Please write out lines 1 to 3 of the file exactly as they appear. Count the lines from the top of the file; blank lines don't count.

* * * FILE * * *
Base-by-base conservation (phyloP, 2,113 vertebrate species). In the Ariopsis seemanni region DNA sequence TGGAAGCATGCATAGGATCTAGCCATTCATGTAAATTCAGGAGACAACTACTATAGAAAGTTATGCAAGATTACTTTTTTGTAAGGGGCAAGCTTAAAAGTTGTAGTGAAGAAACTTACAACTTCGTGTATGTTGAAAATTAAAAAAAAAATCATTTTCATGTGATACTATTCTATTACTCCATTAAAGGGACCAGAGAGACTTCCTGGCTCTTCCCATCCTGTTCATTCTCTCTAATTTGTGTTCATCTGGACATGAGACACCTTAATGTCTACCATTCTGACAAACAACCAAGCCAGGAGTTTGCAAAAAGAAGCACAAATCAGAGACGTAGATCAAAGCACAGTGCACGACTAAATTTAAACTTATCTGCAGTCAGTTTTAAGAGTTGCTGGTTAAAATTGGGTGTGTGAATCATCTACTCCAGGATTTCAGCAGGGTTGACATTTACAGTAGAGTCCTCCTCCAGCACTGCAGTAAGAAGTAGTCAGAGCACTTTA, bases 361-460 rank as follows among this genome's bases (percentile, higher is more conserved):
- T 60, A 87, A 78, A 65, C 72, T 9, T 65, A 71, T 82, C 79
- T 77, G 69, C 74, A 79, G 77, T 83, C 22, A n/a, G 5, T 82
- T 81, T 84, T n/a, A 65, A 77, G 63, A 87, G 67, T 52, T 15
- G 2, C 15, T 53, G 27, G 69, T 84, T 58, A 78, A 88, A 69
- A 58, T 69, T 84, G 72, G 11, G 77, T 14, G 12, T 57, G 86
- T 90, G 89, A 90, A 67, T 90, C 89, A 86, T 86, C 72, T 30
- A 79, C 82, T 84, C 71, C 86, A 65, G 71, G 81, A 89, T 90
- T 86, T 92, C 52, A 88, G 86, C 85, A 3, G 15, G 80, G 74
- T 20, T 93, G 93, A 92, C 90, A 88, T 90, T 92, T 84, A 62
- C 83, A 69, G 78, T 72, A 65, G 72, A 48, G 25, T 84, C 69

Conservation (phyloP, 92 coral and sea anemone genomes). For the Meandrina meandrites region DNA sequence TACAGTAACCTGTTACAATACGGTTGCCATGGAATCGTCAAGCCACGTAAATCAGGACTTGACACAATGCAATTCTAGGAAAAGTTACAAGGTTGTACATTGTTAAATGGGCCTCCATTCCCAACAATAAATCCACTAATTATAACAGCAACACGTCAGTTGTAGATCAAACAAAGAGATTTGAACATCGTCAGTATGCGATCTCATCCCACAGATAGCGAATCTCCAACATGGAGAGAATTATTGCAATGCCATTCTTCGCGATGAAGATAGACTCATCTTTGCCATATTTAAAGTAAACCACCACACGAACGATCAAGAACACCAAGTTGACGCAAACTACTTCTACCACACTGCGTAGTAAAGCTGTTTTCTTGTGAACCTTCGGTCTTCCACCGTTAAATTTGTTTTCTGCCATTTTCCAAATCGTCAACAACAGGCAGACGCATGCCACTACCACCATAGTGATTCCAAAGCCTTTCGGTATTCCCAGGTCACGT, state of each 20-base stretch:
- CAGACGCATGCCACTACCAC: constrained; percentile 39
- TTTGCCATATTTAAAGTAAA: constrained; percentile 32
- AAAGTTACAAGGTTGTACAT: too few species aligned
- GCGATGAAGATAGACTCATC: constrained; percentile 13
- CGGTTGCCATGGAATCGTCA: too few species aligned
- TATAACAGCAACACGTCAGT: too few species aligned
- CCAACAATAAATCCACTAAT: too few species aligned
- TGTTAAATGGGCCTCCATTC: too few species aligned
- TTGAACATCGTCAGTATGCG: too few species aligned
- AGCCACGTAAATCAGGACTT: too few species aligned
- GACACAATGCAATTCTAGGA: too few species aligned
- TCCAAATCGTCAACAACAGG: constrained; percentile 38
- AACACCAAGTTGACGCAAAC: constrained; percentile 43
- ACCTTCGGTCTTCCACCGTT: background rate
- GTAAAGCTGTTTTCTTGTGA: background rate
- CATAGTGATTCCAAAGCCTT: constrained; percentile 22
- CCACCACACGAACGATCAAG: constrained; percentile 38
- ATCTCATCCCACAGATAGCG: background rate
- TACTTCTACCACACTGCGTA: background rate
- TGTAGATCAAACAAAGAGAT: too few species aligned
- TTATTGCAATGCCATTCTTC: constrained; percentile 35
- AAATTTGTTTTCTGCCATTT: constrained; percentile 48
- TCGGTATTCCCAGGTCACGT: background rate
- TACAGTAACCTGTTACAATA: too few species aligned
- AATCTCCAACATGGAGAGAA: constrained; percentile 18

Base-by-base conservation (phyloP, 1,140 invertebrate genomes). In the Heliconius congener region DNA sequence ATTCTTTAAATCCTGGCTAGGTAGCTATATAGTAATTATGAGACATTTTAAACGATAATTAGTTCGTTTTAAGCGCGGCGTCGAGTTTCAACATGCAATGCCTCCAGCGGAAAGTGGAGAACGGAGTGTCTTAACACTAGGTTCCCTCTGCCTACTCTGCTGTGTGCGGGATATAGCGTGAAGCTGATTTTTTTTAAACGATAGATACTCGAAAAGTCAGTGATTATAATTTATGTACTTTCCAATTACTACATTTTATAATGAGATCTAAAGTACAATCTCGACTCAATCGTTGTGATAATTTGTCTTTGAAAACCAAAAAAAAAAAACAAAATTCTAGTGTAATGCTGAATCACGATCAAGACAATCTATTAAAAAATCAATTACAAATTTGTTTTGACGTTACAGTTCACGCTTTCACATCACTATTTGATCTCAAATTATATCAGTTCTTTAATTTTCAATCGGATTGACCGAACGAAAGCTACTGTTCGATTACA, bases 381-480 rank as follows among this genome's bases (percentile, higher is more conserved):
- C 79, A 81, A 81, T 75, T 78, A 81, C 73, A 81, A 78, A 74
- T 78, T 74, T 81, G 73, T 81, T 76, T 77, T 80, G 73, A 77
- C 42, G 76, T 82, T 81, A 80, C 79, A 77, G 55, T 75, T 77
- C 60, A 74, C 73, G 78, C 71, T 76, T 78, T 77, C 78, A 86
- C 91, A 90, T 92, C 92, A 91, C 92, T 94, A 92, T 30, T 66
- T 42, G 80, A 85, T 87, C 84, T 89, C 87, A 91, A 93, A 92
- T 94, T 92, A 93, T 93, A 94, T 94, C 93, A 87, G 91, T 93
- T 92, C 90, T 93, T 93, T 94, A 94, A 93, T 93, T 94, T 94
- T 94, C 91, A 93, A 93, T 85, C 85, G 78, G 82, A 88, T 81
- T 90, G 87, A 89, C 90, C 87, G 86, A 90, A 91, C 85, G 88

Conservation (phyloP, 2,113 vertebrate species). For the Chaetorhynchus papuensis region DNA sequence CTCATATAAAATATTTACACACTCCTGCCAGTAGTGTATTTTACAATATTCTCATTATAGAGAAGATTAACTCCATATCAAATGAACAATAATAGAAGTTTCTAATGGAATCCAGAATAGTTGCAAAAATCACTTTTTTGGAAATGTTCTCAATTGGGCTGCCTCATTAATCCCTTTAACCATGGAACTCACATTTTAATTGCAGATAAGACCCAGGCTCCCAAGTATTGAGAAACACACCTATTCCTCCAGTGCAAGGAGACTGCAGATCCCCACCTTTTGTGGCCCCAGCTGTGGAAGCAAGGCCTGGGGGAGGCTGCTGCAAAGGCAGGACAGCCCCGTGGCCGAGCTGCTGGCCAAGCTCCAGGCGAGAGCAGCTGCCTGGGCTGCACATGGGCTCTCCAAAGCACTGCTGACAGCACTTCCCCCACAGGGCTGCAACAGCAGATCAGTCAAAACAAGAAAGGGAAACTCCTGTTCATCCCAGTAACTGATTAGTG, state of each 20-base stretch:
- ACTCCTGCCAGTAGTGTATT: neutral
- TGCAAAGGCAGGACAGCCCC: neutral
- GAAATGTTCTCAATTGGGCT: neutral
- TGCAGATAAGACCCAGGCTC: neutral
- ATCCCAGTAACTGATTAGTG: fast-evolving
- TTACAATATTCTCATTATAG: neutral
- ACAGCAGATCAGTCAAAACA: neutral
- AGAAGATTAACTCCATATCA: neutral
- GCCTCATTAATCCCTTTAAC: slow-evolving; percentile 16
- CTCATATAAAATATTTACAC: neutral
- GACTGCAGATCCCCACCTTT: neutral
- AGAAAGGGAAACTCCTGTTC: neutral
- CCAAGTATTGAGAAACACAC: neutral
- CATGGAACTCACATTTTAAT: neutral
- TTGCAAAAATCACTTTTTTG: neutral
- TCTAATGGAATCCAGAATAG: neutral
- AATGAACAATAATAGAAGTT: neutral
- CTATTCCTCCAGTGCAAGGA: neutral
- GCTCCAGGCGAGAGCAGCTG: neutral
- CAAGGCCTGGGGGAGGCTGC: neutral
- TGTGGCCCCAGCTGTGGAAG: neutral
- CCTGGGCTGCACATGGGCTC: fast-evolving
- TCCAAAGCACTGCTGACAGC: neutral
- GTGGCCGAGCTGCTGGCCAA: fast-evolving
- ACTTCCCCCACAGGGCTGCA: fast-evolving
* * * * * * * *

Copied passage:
Base-by-base conservation (phyloP, 2,113 vertebrate species). In the Ariopsis seemanni region DNA sequence TGGAAGCATGCATAGGATCTAGCCATTCATGTAAATTCAGGAGACAACTACTATAGAAAGTTATGCAAGATTACTTTTTTGTAAGGGGCAAGCTTAAAAGTTGTAGTGAAGAAACTTACAACTTCGTGTATGTTGAAAATTAAAAAAAAAATCATTTTCATGTGATACTATTCTATTACTCCATTAAAGGGACCAGAGAGACTTCCTGGCTCTTCCCATCCTGTTCATTCTCTCTAATTTGTGTTCATCTGGACATGAGACACCTTAATGTCTACCATTCTGACAAACAACCAAGCCAGGAGTTTGCAAAAAGAAGCACAAATCAGAGACGTAGATCAAAGCACAGTGCACGACTAAATTTAAACTTATCTGCAGTCAGTTTTAAGAGTTGCTGGTTAAAATTGGGTGTGTGAATCATCTACTCCAGGATTTCAGCAGGGTTGACATTTACAGTAGAGTCCTCCTCCAGCACTGCAGTAAGAAGTAGTCAGAGCACTTTA, bases 361-460 rank as follows among this genome's bases (percentile, higher is more conserved):
- T 60, A 87, A 78, A 65, C 72, T 9, T 65, A 71, T 82, C 79
- T 77, G 69, C 74, A 79, G 77, T 83, C 22, A n/a, G 5, T 82